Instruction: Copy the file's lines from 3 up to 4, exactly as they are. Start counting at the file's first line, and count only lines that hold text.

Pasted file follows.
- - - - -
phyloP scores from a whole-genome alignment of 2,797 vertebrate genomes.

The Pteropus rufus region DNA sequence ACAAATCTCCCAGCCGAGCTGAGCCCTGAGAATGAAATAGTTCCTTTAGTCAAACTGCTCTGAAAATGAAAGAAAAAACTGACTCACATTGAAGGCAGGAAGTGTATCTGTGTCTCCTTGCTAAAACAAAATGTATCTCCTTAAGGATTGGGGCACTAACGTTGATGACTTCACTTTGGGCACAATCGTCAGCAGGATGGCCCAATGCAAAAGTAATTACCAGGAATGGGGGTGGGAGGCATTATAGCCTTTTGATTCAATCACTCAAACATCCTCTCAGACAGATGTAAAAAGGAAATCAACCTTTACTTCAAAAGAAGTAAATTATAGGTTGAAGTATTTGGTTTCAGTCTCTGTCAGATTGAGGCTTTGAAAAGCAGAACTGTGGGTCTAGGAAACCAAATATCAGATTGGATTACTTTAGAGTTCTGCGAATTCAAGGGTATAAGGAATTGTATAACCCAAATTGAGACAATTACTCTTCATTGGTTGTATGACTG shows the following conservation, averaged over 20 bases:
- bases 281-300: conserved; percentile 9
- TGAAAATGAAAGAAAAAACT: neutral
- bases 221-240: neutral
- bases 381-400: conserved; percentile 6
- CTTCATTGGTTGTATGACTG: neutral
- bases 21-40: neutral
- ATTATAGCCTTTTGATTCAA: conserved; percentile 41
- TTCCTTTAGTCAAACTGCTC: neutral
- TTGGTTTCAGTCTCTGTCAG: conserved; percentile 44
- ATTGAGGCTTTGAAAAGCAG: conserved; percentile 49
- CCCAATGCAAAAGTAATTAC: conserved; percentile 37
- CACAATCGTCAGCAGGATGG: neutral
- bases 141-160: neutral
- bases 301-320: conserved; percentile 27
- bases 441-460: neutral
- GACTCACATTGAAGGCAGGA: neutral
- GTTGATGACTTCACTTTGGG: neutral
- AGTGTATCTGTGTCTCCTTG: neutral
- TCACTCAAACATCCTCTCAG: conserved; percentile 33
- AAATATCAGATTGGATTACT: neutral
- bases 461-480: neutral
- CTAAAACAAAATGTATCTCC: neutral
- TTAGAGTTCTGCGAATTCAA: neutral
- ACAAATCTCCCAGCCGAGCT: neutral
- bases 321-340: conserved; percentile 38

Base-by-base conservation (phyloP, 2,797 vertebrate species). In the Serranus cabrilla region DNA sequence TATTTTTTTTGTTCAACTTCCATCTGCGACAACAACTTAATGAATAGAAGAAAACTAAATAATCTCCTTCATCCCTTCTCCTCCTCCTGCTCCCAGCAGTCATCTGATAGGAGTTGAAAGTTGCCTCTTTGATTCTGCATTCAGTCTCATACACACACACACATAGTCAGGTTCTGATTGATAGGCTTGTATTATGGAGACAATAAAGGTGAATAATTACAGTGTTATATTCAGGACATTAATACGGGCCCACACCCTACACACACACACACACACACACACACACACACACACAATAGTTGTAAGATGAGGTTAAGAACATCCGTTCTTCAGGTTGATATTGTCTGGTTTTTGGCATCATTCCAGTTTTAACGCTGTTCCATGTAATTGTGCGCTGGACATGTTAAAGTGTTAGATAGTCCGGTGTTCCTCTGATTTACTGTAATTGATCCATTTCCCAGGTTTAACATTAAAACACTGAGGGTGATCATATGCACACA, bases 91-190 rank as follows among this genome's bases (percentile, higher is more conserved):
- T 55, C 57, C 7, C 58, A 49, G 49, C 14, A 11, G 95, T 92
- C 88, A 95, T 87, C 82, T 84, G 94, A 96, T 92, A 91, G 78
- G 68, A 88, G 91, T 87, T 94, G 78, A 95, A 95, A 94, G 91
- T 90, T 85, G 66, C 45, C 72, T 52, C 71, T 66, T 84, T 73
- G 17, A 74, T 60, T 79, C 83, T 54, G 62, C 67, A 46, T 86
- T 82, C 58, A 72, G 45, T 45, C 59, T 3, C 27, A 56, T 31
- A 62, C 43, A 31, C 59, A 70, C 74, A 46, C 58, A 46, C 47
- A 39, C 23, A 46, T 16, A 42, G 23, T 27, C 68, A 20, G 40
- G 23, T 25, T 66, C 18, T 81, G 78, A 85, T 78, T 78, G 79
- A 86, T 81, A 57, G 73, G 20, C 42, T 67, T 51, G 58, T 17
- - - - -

- bases 281-300: conserved; percentile 9
- TGAAAATGAAAGAAAAAACT: neutral